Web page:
Civil servants stepping toward good health

James Myles, foot slogging from the Bodden Town Primary School to his office in the Civic Centre. - Photo: Jewel Levy

Government is taking steps to boost the fitness of its civil servants by hosting the “Every Step Counts” pedometer challenge, and government workers in Bodden Town are taking it in stride.

Promoting health and fitness across the government sector, the challenge focuses on workers making positive changes to health and wellness.

Workers have been equipped with pedometers and have been handed a 21-day challenge to take 10,000 steps per day.

On Wednesday, James “Jamo” Myles was seen on Anton Bodden Drive in Bodden Town, pounding the streets in an effort to rack up his tally.

The scheme started on Jan. 18 and runs until Feb. 8.

Winston Sobers, chairman of the Pedometer Challenge Committee, said the benefits of living a healthy life are not only physical but emotional and mental as well.

“The pedometer challenge gives you the push this time of year after Christmas to get going. It creates an excellent opportunity to work with others in a challenging and exciting way to achieve health goals,” he said.

Up until midday Wednesday, Mr. Sobers, who is on team Office Attorney General Watch Dogs, was leading the pack in the male category with a total 511,129 steps, racking up a daily average of 63,966 steps. But by 12:20 p.m. Wednesday, Mr. Sobers had been overtaken by Ruel Huet, who until then had been trailing him in close second.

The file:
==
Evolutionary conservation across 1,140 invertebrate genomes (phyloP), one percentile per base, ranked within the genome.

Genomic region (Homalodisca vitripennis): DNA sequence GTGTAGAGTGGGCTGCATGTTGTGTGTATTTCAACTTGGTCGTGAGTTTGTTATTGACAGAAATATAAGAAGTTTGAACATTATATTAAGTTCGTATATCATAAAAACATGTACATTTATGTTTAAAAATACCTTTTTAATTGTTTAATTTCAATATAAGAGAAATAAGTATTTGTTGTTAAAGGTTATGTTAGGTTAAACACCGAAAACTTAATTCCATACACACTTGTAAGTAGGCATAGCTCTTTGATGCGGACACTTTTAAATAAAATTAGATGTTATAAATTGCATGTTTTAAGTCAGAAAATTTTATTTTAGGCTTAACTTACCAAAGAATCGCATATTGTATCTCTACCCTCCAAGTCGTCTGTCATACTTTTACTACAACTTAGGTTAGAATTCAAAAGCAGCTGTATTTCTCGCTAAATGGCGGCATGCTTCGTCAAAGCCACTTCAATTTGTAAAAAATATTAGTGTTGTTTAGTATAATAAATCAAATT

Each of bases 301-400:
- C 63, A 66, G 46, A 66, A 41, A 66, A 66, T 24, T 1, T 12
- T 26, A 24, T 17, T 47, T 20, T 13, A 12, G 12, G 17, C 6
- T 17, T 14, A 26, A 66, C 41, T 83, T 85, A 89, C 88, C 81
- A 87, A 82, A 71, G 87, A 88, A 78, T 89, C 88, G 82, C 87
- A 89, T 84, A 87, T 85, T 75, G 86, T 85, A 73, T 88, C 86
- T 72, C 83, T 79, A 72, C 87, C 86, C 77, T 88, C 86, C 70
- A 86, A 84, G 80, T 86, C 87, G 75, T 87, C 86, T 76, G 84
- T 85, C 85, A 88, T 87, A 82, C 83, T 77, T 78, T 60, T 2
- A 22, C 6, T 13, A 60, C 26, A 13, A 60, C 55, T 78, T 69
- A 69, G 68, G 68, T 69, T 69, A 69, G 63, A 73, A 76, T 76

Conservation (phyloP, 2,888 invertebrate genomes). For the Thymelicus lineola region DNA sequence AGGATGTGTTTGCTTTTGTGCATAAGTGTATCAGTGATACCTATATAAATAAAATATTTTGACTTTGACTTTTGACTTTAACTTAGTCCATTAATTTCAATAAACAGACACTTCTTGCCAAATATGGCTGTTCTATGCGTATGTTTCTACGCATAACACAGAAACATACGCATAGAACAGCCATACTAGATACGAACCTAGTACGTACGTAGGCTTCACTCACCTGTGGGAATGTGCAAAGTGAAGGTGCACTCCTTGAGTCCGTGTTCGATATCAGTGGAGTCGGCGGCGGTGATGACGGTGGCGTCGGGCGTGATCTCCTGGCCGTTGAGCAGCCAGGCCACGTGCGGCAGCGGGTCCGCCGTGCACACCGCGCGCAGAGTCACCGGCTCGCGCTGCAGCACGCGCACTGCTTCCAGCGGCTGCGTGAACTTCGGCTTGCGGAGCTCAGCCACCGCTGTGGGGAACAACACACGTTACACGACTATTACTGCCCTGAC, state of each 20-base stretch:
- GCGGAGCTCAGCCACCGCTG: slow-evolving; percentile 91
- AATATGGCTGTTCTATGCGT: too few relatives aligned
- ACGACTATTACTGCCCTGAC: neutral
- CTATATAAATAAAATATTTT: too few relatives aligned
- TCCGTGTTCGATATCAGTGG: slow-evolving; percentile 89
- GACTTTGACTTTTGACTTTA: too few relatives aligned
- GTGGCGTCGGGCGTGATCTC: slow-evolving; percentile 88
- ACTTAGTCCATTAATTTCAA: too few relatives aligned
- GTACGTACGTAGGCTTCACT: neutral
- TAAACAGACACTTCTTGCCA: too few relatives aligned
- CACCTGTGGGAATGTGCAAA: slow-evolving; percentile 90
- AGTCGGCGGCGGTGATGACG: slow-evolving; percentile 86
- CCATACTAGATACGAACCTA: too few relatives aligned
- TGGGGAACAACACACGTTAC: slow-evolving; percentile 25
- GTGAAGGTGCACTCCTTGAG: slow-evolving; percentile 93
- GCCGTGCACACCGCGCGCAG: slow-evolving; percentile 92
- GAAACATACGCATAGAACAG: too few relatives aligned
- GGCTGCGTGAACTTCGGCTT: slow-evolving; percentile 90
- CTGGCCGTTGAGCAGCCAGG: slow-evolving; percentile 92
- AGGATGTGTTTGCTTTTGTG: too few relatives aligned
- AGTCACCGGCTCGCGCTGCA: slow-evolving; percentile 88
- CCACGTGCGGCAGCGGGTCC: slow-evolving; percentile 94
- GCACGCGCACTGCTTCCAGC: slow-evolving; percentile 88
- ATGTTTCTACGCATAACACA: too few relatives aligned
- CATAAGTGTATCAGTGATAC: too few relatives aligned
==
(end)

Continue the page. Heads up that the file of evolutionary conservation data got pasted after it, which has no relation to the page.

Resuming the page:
The Twin Step pedometer being used in the ‘Every Step Counts’ challenge.
The Twin Step pedometer being used in the ‘Every Step Counts’ challenge.

According to Mr. Sobers, the initiative started at the Attorney General’s Office in 2013, when he came up with the idea. In 2015, the pedometer committee was formed and brought to the whole of the Civil Service.

He said the object of the challenge was to make people aware of their physical activity levels, and to promote day-to-day consistency. The 21-day time frame was chosen because the duration is generally considered long enough for people to start forming a habit.

Stepping his way to good health, Mr. Myles said he covers a lot of ground each day.

“I did not know how much I was walking exactly, so when I saw this pedometer challenge offered to all civil servants, I said to myself, this is a great way to know how much I really cover each day,” Mr. Myles said, making his way on foot to his office at the Youth Services Unit in the Bodden Town Civic Centre after leaving the Bodden Town Primary School.

Not satisfied to get just himself in good health, Mr. Myles entered all the staff of the Youth Services Unit, which is part of the Ministry of Community Affairs, Youth and Sports.

“I tested my pedometer prior to the challenge, and I was taking approximately 11,000 steps a day,” he said.

He says the challenge has created the avenue to push himself to be more active. “Now I average approximately 20,000 steps daily, and I feel great. But I always did feel great,” he said.

Mr. Myles is currently ranked 33rd in the men’s division out of 419 walkers. His steps total stands at 175,533, with his team ranking 14th of the 36 teams.

In the women’s division, leading the way is Daphine Watson of Turtle Troopers, who has accumulated a total of 377,319 steps, with a daily average of 47,165 steps.



  1. There are lies, damn lies and the readings of some peoples’ pedometers. Some of the statistics are ridiculous, you would think the Cayman Civil Service is a hotbed for ultra-marathon runners.

    Whilst it is a great idea, especially for truffle shufflers like me, there are plenty of dubious steps being entered.


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